A multidisciplinary effort at Mississippi State University to create an agricultural genomic database has resulted in a million dollar grant from the U.S. Department of Agriculture.

The funding will support ongoing efforts to enlarge AgBase, an online database developed by College of Veterinary Medicine researcher Shane Burgess and College of Engineering researcher Susan Bridges. Burgess and Bridges are also co-directors of the Institute for Digital Biology at MSU.

“We could not have gotten this grant without the support of MSU’s Division of Agriculture, Forestry and Veterinary Medicine as well as the College of Engineering and Office of Research,” Burgess said.

AgBase is part of an international effort to help researchers who want to understand biological function from large amounts of data generated during experiments at the genomic level. Researchers and nonacademic organizations can search the database for information needed for their individual projects. It is part of an international project organized by the Gene Ontology Consortium, which includes nonagricultural genomic data.

“Other groups have compiled databases on particular species, such as mice, fruit flies and yeast, but this is the first system to compile genomic information for multiple species related to agriculture,” Burgess said. “So far, we have information on many microbes, chickens, cows, sheep, corn, pine and poplar trees.”

Burgess, a researcher with the College of Veterinary Medicine and the Mississippi Agricultural and Forestry Experiment Station, said MSU is in the process of inviting fellows to join genomic work under way in the Institute for Digital Biology.

Fiona McCarthy, assistant research professor in the College of Veterinary Medicine’s basic sciences, said when researchers completed the human genome, worldwide efforts turned immediately to other species.

“For the first time, scientists have enormous information to piece together. Instead of concentrating on small segments, we are doing whole plant or whole animal genomic work to determine what is going on,” McCarthy said. “We assist biologist by examining the research papers on a particular gene, then compile a synopsis of what is known about that gene currently.”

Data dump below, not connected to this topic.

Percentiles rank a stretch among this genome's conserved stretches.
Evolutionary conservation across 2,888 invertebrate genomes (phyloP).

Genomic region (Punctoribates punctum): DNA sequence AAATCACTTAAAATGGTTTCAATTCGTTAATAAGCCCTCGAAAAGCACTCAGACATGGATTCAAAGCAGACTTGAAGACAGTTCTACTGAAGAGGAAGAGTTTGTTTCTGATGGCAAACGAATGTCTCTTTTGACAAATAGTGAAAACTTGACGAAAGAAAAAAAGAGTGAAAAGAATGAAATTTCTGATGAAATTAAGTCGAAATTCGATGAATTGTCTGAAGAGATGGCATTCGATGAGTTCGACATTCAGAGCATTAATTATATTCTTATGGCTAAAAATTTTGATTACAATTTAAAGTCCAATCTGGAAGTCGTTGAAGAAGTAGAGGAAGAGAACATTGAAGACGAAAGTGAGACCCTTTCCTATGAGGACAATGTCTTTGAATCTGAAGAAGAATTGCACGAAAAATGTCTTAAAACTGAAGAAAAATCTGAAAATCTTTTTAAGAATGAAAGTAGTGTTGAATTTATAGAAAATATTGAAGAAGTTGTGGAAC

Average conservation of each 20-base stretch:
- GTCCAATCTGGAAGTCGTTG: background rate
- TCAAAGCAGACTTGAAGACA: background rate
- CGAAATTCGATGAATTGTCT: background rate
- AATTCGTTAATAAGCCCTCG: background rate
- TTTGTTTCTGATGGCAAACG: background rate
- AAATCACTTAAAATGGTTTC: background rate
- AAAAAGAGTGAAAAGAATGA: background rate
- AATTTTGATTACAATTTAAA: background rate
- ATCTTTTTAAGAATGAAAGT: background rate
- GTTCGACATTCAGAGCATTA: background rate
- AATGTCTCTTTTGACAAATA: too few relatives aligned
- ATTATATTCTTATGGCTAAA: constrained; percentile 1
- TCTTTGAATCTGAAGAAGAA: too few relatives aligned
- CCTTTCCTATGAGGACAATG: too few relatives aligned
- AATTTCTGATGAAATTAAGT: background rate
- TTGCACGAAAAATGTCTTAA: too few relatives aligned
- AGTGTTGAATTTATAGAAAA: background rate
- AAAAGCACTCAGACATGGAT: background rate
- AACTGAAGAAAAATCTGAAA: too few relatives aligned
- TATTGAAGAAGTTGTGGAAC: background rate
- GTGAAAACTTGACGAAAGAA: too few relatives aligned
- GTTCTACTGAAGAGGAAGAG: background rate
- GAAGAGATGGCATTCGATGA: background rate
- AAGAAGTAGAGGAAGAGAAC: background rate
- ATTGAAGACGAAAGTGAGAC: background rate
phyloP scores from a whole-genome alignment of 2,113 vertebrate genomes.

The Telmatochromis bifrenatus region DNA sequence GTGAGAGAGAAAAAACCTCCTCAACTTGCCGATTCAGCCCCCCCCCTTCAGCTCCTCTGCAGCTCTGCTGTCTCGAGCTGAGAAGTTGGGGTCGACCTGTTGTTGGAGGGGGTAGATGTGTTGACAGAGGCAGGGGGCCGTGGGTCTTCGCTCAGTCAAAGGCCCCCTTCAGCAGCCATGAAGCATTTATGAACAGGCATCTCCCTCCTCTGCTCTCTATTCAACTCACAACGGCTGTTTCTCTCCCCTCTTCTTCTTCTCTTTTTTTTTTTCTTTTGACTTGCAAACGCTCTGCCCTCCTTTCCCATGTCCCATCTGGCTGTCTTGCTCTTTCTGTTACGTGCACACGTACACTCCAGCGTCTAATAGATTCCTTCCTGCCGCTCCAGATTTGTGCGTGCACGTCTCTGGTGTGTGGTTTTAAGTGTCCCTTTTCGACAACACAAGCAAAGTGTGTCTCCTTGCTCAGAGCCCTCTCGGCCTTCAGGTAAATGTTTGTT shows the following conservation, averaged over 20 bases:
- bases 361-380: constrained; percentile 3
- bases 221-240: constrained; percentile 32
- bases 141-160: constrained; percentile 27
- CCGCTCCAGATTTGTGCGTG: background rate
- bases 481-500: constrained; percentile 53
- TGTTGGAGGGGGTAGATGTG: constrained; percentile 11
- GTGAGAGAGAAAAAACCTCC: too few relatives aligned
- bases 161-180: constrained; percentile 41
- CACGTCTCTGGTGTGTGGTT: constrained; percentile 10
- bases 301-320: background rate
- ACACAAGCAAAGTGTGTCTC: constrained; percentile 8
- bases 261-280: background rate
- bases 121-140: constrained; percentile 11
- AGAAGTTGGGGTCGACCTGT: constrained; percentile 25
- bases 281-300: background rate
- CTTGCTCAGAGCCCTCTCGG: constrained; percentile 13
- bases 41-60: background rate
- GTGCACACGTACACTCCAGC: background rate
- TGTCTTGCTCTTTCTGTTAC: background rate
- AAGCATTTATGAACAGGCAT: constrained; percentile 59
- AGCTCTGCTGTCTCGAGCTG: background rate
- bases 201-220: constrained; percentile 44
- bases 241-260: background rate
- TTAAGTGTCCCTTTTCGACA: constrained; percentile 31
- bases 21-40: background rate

McCarthy said the database organizes information for scientists and presents it in a way than can be searched easily using computers.

Bridges, a professor of computer science and engineering, started her career as a biologist but transitioned to computer science about 20 years ago.

“Modern biology requires collaboration among life scientists and computer scientists. That’s how they were able to sequence the human genome and how we look at genomes now,” she said.

“All of modern biology that investigates many genes of an organism simultaneously requires computers. There are thousands of genes, so they cannot be studied manually all at once,” Bridges said. “Years ago, scientists could spend their entire careers investigating one gene. Now, they look at all the genes and proteins in an organism, and they must use computers to understand and model their data.”

Burgess said additional collaborators from other segments of the university have been important in the project’s success.

Harry Llull is the associate dean for public services in MSU’s library and the liaison to the department of computer science and engineering. He has trained researchers on how to conduct database searches, helped identify appropriate journal literature and kept researchers updated on additional journal availability.

Susan Seal, distance learning coordinator with the Extension Service, will help formulate the training component of the grant using the Internet and various workshops.